# Proof generation of [Dn,Dn]

• May 18th 2012, 03:49 AM
ILikeSerena
Proof generation of [Dn,Dn]
1. The problem statement, all variables and given/known data

My challenge is as follows:
Let Dn be the dihedral group (symmetries of the regular n-polygon) of order 2n and let ρ be a rotation of Dn with order n.

(a) Proof that the commutator subgroup [Dn,Dn] is generated by ρ2.

(b) Deduce that the abelian made Dn,ab is isomorphic with {±1} in case n is odd, and with V4 (the Klein four-group) in case n is even.

2. Relevant equations

The Fundamental theorem on homomorphisms
Fundamental theorem on homomorphisms - Wikipedia, the free encyclopedia

Proposition: Let $f: G \to A$ be a homomorphism to an abelian group A.
Then there exists a homomorphism $f_{ab}: G_{ab}=G/[G,G] \to A$ so that f can be created as a composition
$G \overset{\pi}{\to} G_{ab} \overset{f_{ab}}{\to}A$

of $\pi: G \to G_{ab}$ with fab.
Here Gab is the group that is made abelian from G.

Corollary: Every homomorphism f: Sn->A to an abelian group A is the composition of $S_n \to \{\pm 1\} \overset{h}{\to} A$ of the sign function with a homomorphism h: {±1} -> A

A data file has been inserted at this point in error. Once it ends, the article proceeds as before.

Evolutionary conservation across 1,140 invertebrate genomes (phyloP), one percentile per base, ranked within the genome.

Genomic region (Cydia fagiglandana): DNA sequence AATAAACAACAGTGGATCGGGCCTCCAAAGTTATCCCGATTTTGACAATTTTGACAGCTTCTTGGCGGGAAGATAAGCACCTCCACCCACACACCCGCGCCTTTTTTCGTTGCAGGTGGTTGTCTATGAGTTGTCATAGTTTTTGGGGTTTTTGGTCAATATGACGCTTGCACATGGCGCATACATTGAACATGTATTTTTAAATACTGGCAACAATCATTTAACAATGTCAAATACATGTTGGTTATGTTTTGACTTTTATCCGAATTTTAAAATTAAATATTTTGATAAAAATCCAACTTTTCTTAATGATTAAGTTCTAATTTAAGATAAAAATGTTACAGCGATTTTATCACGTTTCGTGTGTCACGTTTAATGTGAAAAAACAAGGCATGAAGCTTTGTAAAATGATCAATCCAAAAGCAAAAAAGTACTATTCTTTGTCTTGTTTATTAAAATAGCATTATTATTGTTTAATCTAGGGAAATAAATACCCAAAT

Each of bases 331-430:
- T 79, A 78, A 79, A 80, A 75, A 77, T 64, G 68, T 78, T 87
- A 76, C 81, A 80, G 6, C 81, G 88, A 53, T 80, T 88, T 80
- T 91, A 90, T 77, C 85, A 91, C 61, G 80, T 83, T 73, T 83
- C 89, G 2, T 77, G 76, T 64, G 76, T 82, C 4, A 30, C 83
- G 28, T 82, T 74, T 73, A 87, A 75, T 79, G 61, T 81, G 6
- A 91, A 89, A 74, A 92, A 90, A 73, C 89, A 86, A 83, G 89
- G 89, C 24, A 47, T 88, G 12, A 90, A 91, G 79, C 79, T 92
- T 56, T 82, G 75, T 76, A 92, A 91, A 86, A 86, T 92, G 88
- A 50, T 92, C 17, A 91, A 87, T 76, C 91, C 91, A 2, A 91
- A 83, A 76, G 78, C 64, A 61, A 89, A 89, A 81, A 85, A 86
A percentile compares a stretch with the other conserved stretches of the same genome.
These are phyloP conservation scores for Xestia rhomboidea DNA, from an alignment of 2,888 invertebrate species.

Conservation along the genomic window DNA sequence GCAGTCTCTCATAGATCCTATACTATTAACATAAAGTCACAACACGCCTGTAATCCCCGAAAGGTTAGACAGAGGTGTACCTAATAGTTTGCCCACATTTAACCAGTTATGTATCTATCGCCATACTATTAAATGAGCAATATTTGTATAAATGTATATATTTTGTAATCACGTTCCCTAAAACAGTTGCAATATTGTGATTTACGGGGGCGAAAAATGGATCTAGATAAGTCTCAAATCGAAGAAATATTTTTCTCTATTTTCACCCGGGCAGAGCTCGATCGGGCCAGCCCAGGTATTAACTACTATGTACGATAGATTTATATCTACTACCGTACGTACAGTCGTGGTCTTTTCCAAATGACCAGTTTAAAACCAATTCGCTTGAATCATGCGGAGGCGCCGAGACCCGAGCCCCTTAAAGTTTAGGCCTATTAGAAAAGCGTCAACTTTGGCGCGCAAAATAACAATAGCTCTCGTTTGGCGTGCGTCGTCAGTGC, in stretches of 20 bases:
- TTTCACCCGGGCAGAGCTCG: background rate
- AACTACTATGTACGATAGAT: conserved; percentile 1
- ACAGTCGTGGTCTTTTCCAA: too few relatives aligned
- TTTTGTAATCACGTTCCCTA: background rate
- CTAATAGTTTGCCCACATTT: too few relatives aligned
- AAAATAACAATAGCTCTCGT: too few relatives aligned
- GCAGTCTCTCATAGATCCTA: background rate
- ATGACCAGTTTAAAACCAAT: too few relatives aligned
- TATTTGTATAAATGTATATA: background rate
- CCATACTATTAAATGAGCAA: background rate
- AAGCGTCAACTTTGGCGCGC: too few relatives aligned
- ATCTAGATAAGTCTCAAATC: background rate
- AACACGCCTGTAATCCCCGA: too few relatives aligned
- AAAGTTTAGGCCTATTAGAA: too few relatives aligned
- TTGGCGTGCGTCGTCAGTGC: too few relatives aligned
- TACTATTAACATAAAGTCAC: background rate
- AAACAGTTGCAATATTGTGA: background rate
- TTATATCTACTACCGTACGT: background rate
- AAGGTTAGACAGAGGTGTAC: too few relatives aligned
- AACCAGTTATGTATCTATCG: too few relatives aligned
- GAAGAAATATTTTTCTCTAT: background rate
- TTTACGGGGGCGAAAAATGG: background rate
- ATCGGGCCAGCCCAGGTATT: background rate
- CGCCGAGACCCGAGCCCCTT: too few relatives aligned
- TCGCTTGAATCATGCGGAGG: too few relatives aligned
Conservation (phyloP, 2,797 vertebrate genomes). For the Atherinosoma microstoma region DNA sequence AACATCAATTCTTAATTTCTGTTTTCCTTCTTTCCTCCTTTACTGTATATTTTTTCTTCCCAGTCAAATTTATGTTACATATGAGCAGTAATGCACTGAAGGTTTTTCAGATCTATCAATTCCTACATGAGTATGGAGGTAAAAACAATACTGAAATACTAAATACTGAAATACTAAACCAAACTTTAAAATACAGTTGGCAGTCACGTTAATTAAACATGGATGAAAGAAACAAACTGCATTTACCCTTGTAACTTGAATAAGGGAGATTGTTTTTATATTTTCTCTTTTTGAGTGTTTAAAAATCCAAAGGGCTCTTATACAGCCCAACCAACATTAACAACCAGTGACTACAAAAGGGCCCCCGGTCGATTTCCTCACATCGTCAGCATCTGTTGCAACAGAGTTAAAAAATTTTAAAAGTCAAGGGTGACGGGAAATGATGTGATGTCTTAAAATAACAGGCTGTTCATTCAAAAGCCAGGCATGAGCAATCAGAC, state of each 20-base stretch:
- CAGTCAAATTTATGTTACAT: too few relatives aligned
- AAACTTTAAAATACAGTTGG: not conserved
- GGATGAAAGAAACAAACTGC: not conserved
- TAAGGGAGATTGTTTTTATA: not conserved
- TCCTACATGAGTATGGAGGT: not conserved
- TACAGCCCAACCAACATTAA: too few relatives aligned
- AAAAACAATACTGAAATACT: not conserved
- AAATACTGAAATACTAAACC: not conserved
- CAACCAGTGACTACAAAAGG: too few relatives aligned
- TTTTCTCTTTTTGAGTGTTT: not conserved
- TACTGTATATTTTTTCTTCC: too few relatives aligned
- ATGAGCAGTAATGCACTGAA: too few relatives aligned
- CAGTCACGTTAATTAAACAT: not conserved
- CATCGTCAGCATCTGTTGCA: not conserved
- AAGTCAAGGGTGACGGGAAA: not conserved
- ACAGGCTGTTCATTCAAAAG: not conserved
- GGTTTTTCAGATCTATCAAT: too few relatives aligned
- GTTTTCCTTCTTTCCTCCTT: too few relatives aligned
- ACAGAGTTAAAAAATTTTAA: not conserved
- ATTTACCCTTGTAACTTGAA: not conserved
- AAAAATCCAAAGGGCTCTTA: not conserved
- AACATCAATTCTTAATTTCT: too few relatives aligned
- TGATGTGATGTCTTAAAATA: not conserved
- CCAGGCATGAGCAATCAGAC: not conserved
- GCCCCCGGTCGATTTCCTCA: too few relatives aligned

3. The attempt at a solution

I have worked out [Dn, Dn] for n=3,4,5 and 6 and have noticed the above described pattern. I just cannot proof it.
• May 18th 2012, 11:00 AM
TDA120
Re: Proof generation of [Dn,Dn]
Thanks! I think this meant I could make some new steps.!?
ρkρlσρ-klσ)-1=
ρkρlσρ-kσρ-l=
ρk+lσσρk-l=
ρ2k

So, every commutator will be either id or ρ2k
As 2k is a multiple of ρ2, [Dn,Dn] is generated by ρ2.
So [Dn,Dn] = $\left\langle$ ρ2k $\right\rangle$ = {id, ρ2, ρ4, …, ρn-2} if n is even and

[Dn,Dn] = $\left\langle$ ρ2k $\right\rangle$ = Dn+ if n is odd.

Then the order of [Dn,Dn] is 2n/n = 2 if n is odd.
And the order of [Dn,Dn] is n/2 if n is even.
Dn/[Dn,Dn] = 2n/(n/2) = 4

Each group of order 4 is isomorphic with the Cyclic group C4 or V4.

Quote:

Originally Posted by ILikeSerena
1. The problem statement, all variables and given/known data

My challenge is as follows:
Let Dn be the dihedral group (symmetries of the regular n-polygon) of order 2n and let ρ be a rotation of Dn with order n.

(a) Proof that the commutator subgroup [Dn,Dn] is generated by ρ2.

(b) Deduce that the abelian made Dn,ab is isomorphic with {±1} in case n is odd, and with V4 (the Klein four-group) in case n is even.

2. Relevant equations